There are so many choices when it comes to pension and protection products, all of which will suit different employers and their employees present, former and future. In this insight article we look at the different types of pension schemes and risk products which workplace pension providers offer.

When setting up a new pension scheme, the first choice faced by most employers is which kind of scheme would suit both employer/sponsor and the potential scheme members. Where some employers may find group personal pensions work best for them, others may prefer a group SIPP arrangement or a group stakeholder pension. For some employers, a defined benefits scheme continues to be the right choice for them. In recent years CIMPs (contracted in money purchase schemes) have even made a comeback.

Where employees have existing pension schemes setup, they may also want their employer to pay their contributions into an existing scheme, but not all workplace pension provider benefits platforms can accommodate all forms of pension arrangements.

If a wide choice of potential providers is important, the employer may want to consider a group personal pension scheme or master trust arrangement. A group personal pension arrangement is a form of defined contribution pension but where the pension is an individual contract between member and provider. GPPs and master trusts are the most common type of offering, but they have very different legal structures. A master trust differs in that the scheme is established as a trust, so it is governed by trustees and can be used by two or more different employers.

Group stakeholder pensions work similarly to a group personal pension scheme arrangement which typically have lower annual charges. They used to be the most common form of workplace pension scheme but have become less popular in recent years. Because of the low fees and ability to access at an early age, should an employee have an existing stakeholder pension they may ask their new employer to pay their contributions into their existing stakeholder pension.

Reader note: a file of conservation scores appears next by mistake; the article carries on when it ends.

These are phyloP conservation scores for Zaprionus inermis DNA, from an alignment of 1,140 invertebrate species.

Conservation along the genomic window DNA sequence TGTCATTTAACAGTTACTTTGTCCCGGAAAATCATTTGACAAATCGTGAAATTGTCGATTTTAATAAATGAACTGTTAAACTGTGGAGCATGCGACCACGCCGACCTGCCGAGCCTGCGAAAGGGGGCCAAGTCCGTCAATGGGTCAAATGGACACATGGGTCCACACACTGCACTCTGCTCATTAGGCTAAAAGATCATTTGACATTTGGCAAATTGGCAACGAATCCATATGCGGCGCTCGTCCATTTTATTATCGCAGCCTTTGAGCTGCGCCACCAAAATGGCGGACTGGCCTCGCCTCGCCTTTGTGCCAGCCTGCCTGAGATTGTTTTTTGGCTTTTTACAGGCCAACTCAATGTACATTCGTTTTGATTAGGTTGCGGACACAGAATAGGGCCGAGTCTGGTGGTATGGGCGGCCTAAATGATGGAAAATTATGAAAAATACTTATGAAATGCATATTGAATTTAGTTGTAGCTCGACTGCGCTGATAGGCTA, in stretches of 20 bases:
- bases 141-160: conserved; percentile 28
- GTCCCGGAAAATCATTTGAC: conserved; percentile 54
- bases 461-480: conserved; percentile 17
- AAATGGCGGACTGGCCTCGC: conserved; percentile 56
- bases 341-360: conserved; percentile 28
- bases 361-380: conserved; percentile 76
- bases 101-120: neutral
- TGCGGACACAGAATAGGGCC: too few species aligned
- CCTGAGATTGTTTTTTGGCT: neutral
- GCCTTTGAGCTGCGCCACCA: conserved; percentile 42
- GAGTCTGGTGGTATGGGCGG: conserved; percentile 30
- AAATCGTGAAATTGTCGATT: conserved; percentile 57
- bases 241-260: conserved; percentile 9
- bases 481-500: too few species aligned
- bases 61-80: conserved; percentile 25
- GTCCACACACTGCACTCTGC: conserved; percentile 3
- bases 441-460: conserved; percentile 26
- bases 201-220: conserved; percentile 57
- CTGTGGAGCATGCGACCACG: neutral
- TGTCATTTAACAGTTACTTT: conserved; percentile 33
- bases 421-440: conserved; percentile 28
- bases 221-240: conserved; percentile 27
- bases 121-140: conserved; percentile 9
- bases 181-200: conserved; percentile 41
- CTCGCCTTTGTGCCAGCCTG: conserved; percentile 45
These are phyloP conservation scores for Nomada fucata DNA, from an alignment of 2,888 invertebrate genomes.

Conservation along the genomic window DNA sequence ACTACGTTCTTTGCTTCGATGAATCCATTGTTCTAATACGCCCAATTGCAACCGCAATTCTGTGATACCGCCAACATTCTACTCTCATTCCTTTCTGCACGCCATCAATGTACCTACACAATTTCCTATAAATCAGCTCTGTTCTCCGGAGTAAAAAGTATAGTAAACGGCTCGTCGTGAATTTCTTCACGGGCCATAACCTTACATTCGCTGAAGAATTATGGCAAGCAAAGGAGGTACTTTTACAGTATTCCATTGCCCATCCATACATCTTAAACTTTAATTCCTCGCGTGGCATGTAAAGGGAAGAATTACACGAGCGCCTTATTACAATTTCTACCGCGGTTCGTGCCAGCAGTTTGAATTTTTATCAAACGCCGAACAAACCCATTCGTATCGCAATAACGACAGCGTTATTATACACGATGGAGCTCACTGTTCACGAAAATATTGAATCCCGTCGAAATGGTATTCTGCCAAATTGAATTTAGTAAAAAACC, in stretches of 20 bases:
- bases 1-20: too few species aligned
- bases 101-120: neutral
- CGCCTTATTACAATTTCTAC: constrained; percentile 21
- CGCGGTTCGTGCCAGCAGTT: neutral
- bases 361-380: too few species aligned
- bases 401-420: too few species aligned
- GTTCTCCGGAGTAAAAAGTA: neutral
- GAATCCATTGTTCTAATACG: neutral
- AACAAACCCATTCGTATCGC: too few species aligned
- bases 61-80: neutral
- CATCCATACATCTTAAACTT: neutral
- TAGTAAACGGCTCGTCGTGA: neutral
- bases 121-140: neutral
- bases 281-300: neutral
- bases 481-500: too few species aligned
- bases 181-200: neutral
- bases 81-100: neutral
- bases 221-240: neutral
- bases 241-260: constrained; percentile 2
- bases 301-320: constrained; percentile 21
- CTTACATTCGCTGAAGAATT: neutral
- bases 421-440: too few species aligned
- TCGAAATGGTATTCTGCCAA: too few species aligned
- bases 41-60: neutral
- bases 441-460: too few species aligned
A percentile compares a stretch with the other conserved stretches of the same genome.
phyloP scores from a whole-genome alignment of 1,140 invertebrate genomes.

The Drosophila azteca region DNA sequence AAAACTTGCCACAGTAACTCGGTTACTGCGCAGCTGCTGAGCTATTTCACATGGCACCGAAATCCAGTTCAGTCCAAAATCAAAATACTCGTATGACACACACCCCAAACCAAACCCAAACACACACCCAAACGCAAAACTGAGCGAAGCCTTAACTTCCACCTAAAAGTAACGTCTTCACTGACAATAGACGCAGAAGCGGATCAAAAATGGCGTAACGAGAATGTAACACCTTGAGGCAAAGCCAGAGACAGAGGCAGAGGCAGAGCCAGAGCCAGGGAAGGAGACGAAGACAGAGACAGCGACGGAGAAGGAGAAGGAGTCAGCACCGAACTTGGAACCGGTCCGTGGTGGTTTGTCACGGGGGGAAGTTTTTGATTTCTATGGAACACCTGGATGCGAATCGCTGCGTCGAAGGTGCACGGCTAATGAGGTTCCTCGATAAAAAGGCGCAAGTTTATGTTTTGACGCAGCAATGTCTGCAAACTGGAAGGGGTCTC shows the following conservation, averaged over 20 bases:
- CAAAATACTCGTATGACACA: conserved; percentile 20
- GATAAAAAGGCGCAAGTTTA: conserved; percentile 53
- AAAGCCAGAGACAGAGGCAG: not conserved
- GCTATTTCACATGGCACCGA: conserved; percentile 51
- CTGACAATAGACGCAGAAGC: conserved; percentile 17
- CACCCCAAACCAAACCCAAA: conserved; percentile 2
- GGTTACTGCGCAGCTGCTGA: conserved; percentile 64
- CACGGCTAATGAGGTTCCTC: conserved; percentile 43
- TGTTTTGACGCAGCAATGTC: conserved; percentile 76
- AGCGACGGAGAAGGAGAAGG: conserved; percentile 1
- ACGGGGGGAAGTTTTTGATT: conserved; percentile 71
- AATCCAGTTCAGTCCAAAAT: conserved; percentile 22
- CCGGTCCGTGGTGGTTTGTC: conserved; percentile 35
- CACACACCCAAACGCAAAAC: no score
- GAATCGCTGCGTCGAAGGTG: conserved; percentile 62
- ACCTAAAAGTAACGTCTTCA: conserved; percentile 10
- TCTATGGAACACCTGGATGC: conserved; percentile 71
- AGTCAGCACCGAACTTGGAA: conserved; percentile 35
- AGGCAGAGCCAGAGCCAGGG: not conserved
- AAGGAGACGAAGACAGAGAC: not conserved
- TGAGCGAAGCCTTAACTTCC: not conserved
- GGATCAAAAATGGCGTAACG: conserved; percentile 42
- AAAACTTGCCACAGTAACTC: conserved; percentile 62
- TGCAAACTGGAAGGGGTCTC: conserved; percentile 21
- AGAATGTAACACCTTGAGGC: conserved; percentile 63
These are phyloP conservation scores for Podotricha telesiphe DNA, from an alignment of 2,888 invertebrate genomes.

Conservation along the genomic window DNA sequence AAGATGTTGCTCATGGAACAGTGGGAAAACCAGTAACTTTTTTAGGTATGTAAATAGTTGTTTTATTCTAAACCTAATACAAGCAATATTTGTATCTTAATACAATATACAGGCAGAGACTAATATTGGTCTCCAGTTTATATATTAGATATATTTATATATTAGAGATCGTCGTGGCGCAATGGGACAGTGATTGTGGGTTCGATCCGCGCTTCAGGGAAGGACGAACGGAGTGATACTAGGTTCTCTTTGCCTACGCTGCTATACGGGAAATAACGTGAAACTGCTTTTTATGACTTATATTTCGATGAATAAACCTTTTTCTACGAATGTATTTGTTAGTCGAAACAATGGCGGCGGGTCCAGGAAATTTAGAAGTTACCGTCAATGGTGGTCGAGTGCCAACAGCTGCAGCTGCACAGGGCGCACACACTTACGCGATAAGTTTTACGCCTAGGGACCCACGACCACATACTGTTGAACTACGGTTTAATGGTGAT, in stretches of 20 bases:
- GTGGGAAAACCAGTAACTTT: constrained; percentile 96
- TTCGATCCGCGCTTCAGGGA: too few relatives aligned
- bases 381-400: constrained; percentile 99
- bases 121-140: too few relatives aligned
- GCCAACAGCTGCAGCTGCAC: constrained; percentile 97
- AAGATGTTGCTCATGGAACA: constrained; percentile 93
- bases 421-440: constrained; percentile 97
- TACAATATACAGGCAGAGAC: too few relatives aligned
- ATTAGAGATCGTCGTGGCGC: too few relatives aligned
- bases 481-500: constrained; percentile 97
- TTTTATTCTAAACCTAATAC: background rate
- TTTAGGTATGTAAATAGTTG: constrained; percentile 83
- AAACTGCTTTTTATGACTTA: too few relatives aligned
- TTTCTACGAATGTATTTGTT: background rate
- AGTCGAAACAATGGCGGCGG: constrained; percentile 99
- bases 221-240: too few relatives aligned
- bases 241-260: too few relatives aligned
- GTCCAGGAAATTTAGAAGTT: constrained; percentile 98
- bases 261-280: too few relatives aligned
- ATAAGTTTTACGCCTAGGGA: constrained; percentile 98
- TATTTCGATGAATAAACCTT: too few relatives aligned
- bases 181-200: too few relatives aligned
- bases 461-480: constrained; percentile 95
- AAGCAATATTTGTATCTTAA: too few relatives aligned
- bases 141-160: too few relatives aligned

Another type of scheme arrangement employers and their advisers may be looking to accommodate within a workplace pension provider’s benefits platform is a CIMP, a form of occupational pension scheme where there is no direct relationship between members and the provider.

Contracted in money purchase (CIMP) schemes were considered out of fashion at the end of the last century as the more simple group personal pension arrangements gained in popularity. However, as increasingly large numbers of employers closed their defined benefit schemes of the last twenty years, CIMP arrangements have regained their popularity.

Another form of scheme arrangement especially popular with smaller employers or for senior management/leadership teams is a group SIPP arrangement, otherwise known as a workplace SIPP. Under this arrangement, a number of employees join the same SIPP scheme chosen by their employer and the individual SIPPs are held together in a group. Whilst under this arrangement the pensions are part of a workplace group, allowing for contributions and payroll deductions from your employer, the pension investment is an individual contract between member and providers.

The graph below shows which providers are offering each type of pension arrangement.

Another major choice faced by employers and advisers when setting up a new scheme or changing providers is to consider what additional risk products they would like to make available to members, and whether these are to be offered via a different provider.

Group protection schemes can be a very attractive benefit to employees. Our data shows that group protection plans are only offered by Aviva and Legal & General. Aviva currently offer group death in service cover, group private medical insurance, group income protection, group critical illness, group personal accident and group travel insurance. All cover offered by these policies can also be increased by the member and the policies can be extended to be joint if required.

Legal & General offer group death in service cover and group income protection, but these covers cannot be increased or extended to join policies.

If a broad range of options when it comes to pension a protection products, within a workplace pension providers environment is required, it is important you chose your provider carefully as some can accommodate a lot more options than others. Aviva offer the broadest range of options for pension schemes and risk products. Of course, there are other group risk providers in the market, offering various different products, but this analysis is solely looking at what is available via pension providers.